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By Jeremy Hainsworth
The mayor of British Columbia’s largest city challenged the provincial government and private sector employers to meet Vancouver’s new minimum wage of C$20.62 ($15.27) per hour for municipal employees.
“We are now the biggest living wage employer in Canada,” Mayor Gregor Robertson told a news conference June 8.
The change puts the city on par with New York State’s living wage of $15 an hour.
“We want to challenge other employers—both public and private—to meet the living wage challenge,” Robertson said.
The provincial minimum hourly wage is currently C$10.45 and will rise to C$11.35 on Sept. 15.
Deanna Ogle, organizer of the Living Wage for Families Campaign, called the new Vancouver minimum a living wage for the region, which has among the highest living costs in Canada. According to Ogle, a living wage meets family expenses but does not allow future planning and precludes higher education for children and home ownership.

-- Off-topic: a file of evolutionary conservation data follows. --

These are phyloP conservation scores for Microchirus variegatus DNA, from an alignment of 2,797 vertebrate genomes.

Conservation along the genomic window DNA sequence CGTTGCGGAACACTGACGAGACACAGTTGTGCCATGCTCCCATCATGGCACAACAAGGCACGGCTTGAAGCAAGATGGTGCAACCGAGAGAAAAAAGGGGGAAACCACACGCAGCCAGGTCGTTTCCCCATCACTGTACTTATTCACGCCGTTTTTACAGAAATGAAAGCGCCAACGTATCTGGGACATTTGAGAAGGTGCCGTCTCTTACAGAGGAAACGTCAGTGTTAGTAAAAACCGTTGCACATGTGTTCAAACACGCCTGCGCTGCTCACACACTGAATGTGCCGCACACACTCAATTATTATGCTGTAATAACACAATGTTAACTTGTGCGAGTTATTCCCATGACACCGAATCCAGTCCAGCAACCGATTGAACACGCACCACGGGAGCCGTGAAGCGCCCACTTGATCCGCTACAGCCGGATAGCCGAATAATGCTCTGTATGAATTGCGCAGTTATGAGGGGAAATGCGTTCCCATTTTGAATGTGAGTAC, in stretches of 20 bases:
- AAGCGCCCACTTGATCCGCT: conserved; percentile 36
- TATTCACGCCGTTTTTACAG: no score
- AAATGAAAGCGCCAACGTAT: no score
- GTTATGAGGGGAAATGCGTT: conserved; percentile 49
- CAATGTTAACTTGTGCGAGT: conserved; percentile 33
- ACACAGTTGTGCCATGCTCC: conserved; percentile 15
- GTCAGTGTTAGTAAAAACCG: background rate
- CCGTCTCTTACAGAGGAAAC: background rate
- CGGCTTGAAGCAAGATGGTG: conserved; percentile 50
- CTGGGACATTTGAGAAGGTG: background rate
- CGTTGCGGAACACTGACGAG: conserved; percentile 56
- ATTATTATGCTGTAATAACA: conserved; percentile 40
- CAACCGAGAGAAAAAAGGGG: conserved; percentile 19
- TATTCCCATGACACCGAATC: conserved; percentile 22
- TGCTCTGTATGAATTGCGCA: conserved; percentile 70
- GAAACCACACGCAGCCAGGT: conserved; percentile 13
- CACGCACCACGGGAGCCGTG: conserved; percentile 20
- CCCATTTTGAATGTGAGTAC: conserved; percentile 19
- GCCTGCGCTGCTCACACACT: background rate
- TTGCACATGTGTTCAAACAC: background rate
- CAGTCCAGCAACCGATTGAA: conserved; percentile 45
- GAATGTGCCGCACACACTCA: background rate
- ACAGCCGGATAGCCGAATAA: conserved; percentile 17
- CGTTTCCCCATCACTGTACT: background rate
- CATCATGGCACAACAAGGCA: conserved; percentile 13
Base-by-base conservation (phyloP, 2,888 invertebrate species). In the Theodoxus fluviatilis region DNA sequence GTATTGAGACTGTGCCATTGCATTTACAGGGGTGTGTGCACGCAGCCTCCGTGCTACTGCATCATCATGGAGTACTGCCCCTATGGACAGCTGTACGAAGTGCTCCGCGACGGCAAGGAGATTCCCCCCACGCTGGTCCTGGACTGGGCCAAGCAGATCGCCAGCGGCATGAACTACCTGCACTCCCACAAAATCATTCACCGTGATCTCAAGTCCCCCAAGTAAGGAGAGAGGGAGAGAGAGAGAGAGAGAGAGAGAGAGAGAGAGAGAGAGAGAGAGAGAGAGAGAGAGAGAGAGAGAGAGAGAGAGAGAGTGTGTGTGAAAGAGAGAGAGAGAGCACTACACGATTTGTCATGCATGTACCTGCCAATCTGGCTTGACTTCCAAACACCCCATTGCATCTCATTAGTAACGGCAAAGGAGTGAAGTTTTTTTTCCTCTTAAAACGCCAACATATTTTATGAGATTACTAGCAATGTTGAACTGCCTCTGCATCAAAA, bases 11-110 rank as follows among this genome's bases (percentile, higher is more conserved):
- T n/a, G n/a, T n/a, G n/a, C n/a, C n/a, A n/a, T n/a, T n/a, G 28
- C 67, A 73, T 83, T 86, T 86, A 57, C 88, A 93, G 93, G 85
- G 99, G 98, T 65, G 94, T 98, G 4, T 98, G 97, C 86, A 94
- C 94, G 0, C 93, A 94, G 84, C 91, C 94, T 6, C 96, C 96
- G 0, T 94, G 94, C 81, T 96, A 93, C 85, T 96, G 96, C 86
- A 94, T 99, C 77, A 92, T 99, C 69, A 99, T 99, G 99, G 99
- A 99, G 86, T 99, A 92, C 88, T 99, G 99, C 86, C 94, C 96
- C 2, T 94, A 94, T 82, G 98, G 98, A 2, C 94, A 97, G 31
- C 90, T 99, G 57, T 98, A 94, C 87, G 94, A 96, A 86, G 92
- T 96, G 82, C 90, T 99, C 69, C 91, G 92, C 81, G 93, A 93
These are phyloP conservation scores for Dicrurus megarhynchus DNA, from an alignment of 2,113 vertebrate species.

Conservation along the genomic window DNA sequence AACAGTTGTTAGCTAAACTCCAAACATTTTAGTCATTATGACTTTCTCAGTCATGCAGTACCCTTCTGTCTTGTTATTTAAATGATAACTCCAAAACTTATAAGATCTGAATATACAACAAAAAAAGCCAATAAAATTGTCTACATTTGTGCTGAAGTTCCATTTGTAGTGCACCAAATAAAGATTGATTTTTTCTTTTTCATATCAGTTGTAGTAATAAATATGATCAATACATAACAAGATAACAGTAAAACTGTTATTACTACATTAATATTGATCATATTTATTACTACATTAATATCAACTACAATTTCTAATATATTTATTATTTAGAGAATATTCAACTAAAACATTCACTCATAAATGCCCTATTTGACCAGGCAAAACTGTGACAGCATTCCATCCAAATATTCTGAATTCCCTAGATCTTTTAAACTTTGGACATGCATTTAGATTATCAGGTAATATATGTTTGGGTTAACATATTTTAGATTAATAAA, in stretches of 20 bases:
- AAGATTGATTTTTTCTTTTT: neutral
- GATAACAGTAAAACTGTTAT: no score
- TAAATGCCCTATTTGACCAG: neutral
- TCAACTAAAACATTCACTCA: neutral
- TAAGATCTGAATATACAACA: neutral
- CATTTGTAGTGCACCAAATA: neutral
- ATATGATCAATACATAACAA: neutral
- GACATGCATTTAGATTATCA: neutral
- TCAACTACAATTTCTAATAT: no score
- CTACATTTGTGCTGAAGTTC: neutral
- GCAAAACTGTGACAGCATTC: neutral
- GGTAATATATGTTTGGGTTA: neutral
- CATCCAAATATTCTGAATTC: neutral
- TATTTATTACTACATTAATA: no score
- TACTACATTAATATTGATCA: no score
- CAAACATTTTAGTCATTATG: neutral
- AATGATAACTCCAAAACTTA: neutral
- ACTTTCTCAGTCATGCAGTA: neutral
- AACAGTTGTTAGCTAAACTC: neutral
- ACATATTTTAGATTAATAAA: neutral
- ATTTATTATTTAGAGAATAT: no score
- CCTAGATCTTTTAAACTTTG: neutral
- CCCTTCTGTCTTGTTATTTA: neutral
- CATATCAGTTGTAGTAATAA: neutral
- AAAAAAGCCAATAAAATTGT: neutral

“Work should lift you out of poverty, not leave you there,” Ogle said. “There is a role for government in keeping these costs down.”
Other cost assistance for lower income people to contribute to a living wage rate would be child care and subsidized housing, she said.
The makeup of the next British Columbia government remains uncertain following a May 9 general election that left the governing Liberal Party of British Columbia and a coalition of the opposition Green Party and New Democratic Party deadlocked for seats in the provincial parliament.
The NDP advocates a C$15 hourly minimum, and the Greens have promised to establish a fair wages commission to set a new minimum wage and oversee regular rate reviews.
Business Council of British Columbia president Greg D’Avignon told Bloomberg BNA June 9 that the main concern with such wage increases is “rate shock.”
“If you move from the current [minimum wage] to $20 overnight, businesses shut down and students and those most vulnerable pay the price with job loss or limited access to their first job,” D’Avignon said.
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For more information on British Columbian HR law and regulation, see the British Columbia primer.
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